Text Size: a  |   a 

This Multiple Sclerosis Gene Could Inspire New Therapies

June 8, 2016

There is a newly discovered genetic mutation that gives those carrying it a 70 percent chance of developing multiple sclerosis. This means it could potentially open the way toward new therapies for the disease.

The mutation was found in only two families and 11 people, seven who have MS, therefore outsiders were skeptical that the mutation is in fact involved with the disease. Dr. Nikolaos Patsopoulos, neurologist and MS geneticist at Brigham and Women’s Hospital in Boston said he would be very surprised if this turns out to be true.

The mutation that was reported by scientists in Canada is ‘unusual for its power’. When Dr. Dessa Sadovnick, medical geneticist of the University of British Colombia, said she was pursuing genetic causes of MS, people thought she was out of her mind. Many experts dismissed all of the people she found that said the disease ran in their family due to the fact that these relatives are all being exposed to the same environmental factors.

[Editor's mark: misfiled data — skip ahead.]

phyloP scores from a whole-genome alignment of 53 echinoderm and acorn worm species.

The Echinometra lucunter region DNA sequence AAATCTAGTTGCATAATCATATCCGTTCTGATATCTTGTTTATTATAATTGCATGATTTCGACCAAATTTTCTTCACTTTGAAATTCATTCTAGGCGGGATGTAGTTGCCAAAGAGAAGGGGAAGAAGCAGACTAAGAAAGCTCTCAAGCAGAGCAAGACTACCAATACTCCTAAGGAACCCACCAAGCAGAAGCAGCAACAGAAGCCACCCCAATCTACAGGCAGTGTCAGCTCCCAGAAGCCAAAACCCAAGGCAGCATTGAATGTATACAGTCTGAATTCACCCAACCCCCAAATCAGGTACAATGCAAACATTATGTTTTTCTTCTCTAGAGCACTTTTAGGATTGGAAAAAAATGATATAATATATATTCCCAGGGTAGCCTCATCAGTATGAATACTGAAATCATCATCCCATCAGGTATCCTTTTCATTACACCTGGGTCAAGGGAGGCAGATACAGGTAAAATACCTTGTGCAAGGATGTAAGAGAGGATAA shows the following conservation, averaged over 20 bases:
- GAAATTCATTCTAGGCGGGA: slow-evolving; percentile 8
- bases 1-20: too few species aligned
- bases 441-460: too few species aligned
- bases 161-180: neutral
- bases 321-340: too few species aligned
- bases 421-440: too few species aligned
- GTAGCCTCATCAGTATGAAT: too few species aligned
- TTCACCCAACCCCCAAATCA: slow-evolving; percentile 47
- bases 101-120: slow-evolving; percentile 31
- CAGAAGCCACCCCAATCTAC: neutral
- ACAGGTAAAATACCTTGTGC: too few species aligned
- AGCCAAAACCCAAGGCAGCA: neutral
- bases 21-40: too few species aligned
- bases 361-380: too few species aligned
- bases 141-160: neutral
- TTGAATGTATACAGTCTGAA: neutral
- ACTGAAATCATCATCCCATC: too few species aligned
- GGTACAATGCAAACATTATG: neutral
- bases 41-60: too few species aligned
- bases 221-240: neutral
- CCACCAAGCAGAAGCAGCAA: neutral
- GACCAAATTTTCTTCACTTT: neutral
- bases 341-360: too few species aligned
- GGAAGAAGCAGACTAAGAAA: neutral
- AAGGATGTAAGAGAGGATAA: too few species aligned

Sadovnick found 25 families out of the DNA she collected from 4,400 patients and 8,600 relatives with the funding she was given from the MS Society of Canada. After pulling the patients’ DNA samples and sequencing the genes the rare mutation was found that confers a 70 percent risk of developing MS.

The role the mutation plays in MS is said to become clearer with studies of mice that are genetically engineered to carry the risk-increasing mutation. The UBC team plans to conduct this in a few weeks which will allow for a better understanding of what pathways are important in MS.

As drugs are being developed to target this gene, Carles Vilariño-Güell, a senior author of the new study says, “Now there is real hope for stopping this disease.”